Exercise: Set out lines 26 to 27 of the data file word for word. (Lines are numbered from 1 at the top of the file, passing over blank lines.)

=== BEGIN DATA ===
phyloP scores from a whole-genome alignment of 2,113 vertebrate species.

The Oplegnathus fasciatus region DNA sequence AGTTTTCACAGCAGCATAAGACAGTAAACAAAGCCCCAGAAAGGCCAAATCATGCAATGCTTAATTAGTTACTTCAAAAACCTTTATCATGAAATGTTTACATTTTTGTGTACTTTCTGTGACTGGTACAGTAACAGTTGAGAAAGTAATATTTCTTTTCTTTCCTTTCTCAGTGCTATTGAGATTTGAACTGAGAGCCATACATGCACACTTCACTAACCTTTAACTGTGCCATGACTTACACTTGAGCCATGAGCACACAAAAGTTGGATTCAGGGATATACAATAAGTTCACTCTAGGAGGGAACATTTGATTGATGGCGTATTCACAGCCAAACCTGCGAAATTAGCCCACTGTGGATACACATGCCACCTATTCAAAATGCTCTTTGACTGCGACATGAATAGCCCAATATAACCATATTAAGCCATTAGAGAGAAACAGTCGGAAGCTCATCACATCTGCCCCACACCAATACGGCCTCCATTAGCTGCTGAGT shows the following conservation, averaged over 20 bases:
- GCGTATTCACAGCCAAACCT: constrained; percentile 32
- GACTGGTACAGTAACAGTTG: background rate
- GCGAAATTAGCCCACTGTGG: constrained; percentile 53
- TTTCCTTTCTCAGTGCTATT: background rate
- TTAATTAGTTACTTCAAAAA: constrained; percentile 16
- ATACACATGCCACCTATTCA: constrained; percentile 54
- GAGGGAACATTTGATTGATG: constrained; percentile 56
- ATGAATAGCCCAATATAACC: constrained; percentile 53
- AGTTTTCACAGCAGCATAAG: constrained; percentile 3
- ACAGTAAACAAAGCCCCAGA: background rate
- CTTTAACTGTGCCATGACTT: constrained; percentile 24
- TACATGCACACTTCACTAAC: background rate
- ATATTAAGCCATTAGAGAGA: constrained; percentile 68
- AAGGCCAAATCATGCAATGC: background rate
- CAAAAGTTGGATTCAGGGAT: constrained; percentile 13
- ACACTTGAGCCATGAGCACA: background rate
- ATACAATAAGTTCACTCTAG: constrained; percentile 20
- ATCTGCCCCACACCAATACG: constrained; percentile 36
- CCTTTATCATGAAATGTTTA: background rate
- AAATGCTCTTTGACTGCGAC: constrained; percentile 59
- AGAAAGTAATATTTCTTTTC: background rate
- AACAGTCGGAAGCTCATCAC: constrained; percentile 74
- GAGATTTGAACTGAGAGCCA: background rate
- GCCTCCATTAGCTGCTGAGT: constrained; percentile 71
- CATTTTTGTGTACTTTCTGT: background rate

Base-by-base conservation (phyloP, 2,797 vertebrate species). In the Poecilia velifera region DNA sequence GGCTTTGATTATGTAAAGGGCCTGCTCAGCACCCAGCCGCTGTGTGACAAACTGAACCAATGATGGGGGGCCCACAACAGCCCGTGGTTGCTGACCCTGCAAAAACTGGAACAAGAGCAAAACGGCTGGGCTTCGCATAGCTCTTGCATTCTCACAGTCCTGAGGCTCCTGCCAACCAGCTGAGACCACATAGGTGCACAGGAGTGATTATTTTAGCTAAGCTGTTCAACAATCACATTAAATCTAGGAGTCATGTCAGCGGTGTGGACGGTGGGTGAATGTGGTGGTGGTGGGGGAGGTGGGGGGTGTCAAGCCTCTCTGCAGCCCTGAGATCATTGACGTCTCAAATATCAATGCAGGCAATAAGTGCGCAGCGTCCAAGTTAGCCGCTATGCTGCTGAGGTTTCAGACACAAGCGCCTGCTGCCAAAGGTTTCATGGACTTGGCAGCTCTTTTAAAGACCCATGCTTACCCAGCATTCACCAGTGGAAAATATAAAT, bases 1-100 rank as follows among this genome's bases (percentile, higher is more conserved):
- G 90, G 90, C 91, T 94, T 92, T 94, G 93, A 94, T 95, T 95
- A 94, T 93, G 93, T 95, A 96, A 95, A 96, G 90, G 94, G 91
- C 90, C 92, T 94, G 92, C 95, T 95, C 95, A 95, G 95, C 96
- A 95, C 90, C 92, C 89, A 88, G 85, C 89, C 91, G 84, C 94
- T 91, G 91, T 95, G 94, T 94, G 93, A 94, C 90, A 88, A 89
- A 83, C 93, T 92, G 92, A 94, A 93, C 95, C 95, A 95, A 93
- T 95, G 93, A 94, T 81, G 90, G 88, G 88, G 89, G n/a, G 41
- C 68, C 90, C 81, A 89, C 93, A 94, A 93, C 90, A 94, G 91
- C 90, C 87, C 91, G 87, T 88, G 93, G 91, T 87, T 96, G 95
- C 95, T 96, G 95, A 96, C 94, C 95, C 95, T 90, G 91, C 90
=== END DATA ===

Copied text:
- GCCTCCATTAGCTGCTGAGT: constrained; percentile 71
- CATTTTTGTGTACTTTCTGT: background rate